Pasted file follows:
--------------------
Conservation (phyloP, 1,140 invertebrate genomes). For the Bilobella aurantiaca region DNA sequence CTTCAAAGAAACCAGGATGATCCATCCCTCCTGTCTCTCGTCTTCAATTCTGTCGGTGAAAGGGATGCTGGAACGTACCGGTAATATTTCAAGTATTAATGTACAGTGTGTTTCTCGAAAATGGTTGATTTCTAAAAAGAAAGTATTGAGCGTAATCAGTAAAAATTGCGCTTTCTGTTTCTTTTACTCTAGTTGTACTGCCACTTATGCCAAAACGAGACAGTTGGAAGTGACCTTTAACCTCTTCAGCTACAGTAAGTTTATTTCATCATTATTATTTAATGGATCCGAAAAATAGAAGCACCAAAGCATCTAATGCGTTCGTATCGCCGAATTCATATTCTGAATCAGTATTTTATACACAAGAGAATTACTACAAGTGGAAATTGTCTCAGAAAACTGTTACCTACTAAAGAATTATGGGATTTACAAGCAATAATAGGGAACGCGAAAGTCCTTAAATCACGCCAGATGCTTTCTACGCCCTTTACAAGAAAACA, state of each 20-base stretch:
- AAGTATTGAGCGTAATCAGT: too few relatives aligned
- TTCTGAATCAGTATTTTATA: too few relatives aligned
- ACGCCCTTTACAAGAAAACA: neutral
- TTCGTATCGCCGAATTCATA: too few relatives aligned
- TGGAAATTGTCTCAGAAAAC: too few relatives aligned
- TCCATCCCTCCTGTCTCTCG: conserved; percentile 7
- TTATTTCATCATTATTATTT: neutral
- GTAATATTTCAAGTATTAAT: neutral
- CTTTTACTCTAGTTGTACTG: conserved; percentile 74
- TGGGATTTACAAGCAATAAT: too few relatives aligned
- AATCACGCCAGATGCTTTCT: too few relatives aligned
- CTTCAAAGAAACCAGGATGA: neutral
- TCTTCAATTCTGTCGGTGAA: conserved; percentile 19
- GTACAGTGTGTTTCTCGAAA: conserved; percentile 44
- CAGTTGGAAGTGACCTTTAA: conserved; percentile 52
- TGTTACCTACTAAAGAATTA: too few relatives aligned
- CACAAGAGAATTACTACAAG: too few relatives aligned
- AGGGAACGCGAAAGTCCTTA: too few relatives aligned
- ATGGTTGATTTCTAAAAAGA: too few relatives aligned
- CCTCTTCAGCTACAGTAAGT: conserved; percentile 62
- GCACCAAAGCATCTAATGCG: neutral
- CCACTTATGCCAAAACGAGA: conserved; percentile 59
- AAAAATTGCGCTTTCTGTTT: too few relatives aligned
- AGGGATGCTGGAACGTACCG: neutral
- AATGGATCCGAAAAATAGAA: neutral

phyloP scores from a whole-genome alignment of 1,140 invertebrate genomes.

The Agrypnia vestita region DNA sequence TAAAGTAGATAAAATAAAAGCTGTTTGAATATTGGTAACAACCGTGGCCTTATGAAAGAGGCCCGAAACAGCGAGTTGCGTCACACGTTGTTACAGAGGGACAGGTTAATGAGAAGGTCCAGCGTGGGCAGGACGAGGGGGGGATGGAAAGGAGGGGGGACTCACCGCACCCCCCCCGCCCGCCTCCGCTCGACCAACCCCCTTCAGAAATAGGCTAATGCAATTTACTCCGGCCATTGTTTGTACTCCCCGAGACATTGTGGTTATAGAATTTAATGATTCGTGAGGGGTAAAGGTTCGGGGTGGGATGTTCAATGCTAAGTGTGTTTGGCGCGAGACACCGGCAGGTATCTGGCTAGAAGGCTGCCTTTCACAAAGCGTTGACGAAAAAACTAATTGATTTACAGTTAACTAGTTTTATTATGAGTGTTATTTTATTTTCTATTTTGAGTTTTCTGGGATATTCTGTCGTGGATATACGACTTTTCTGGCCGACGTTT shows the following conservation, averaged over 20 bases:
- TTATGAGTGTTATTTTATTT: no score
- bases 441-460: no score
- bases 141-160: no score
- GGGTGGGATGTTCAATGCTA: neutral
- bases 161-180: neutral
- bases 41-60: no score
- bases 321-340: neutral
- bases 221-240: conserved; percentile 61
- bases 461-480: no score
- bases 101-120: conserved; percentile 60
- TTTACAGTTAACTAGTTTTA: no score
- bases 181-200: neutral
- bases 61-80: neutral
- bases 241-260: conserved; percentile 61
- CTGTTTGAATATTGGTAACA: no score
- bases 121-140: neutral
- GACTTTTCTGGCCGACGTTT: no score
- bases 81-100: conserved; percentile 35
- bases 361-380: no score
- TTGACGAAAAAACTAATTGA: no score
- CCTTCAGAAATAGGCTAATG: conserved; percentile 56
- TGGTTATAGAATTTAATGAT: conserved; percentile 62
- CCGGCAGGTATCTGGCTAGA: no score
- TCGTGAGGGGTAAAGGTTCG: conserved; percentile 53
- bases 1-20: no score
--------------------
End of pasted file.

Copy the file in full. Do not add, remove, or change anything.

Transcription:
Conservation (phyloP, 1,140 invertebrate genomes). For the Bilobella aurantiaca region DNA sequence CTTCAAAGAAACCAGGATGATCCATCCCTCCTGTCTCTCGTCTTCAATTCTGTCGGTGAAAGGGATGCTGGAACGTACCGGTAATATTTCAAGTATTAATGTACAGTGTGTTTCTCGAAAATGGTTGATTTCTAAAAAGAAAGTATTGAGCGTAATCAGTAAAAATTGCGCTTTCTGTTTCTTTTACTCTAGTTGTACTGCCACTTATGCCAAAACGAGACAGTTGGAAGTGACCTTTAACCTCTTCAGCTACAGTAAGTTTATTTCATCATTATTATTTAATGGATCCGAAAAATAGAAGCACCAAAGCATCTAATGCGTTCGTATCGCCGAATTCATATTCTGAATCAGTATTTTATACACAAGAGAATTACTACAAGTGGAAATTGTCTCAGAAAACTGTTACCTACTAAAGAATTATGGGATTTACAAGCAATAATAGGGAACGCGAAAGTCCTTAAATCACGCCAGATGCTTTCTACGCCCTTTACAAGAAAACA, state of each 20-base stretch:
- AAGTATTGAGCGTAATCAGT: too few relatives aligned
- TTCTGAATCAGTATTTTATA: too few relatives aligned
- ACGCCCTTTACAAGAAAACA: neutral
- TTCGTATCGCCGAATTCATA: too few relatives aligned
- TGGAAATTGTCTCAGAAAAC: too few relatives aligned
- TCCATCCCTCCTGTCTCTCG: conserved; percentile 7
- TTATTTCATCATTATTATTT: neutral
- GTAATATTTCAAGTATTAAT: neutral
- CTTTTACTCTAGTTGTACTG: conserved; percentile 74
- TGGGATTTACAAGCAATAAT: too few relatives aligned
- AATCACGCCAGATGCTTTCT: too few relatives aligned
- CTTCAAAGAAACCAGGATGA: neutral
- TCTTCAATTCTGTCGGTGAA: conserved; percentile 19
- GTACAGTGTGTTTCTCGAAA: conserved; percentile 44
- CAGTTGGAAGTGACCTTTAA: conserved; percentile 52
- TGTTACCTACTAAAGAATTA: too few relatives aligned
- CACAAGAGAATTACTACAAG: too few relatives aligned
- AGGGAACGCGAAAGTCCTTA: too few relatives aligned
- ATGGTTGATTTCTAAAAAGA: too few relatives aligned
- CCTCTTCAGCTACAGTAAGT: conserved; percentile 62
- GCACCAAAGCATCTAATGCG: neutral
- CCACTTATGCCAAAACGAGA: conserved; percentile 59
- AAAAATTGCGCTTTCTGTTT: too few relatives aligned
- AGGGATGCTGGAACGTACCG: neutral
- AATGGATCCGAAAAATAGAA: neutral

phyloP scores from a whole-genome alignment of 1,140 invertebrate genomes.

The Agrypnia vestita region DNA sequence TAAAGTAGATAAAATAAAAGCTGTTTGAATATTGGTAACAACCGTGGCCTTATGAAAGAGGCCCGAAACAGCGAGTTGCGTCACACGTTGTTACAGAGGGACAGGTTAATGAGAAGGTCCAGCGTGGGCAGGACGAGGGGGGGATGGAAAGGAGGGGGGACTCACCGCACCCCCCCCGCCCGCCTCCGCTCGACCAACCCCCTTCAGAAATAGGCTAATGCAATTTACTCCGGCCATTGTTTGTACTCCCCGAGACATTGTGGTTATAGAATTTAATGATTCGTGAGGGGTAAAGGTTCGGGGTGGGATGTTCAATGCTAAGTGTGTTTGGCGCGAGACACCGGCAGGTATCTGGCTAGAAGGCTGCCTTTCACAAAGCGTTGACGAAAAAACTAATTGATTTACAGTTAACTAGTTTTATTATGAGTGTTATTTTATTTTCTATTTTGAGTTTTCTGGGATATTCTGTCGTGGATATACGACTTTTCTGGCCGACGTTT shows the following conservation, averaged over 20 bases:
- TTATGAGTGTTATTTTATTT: no score
- bases 441-460: no score
- bases 141-160: no score
- GGGTGGGATGTTCAATGCTA: neutral
- bases 161-180: neutral
- bases 41-60: no score
- bases 321-340: neutral
- bases 221-240: conserved; percentile 61
- bases 461-480: no score
- bases 101-120: conserved; percentile 60
- TTTACAGTTAACTAGTTTTA: no score
- bases 181-200: neutral
- bases 61-80: neutral
- bases 241-260: conserved; percentile 61
- CTGTTTGAATATTGGTAACA: no score
- bases 121-140: neutral
- GACTTTTCTGGCCGACGTTT: no score
- bases 81-100: conserved; percentile 35
- bases 361-380: no score
- TTGACGAAAAAACTAATTGA: no score
- CCTTCAGAAATAGGCTAATG: conserved; percentile 56
- TGGTTATAGAATTTAATGAT: conserved; percentile 62
- CCGGCAGGTATCTGGCTAGA: no score
- TCGTGAGGGGTAAAGGTTCG: conserved; percentile 53
- bases 1-20: no score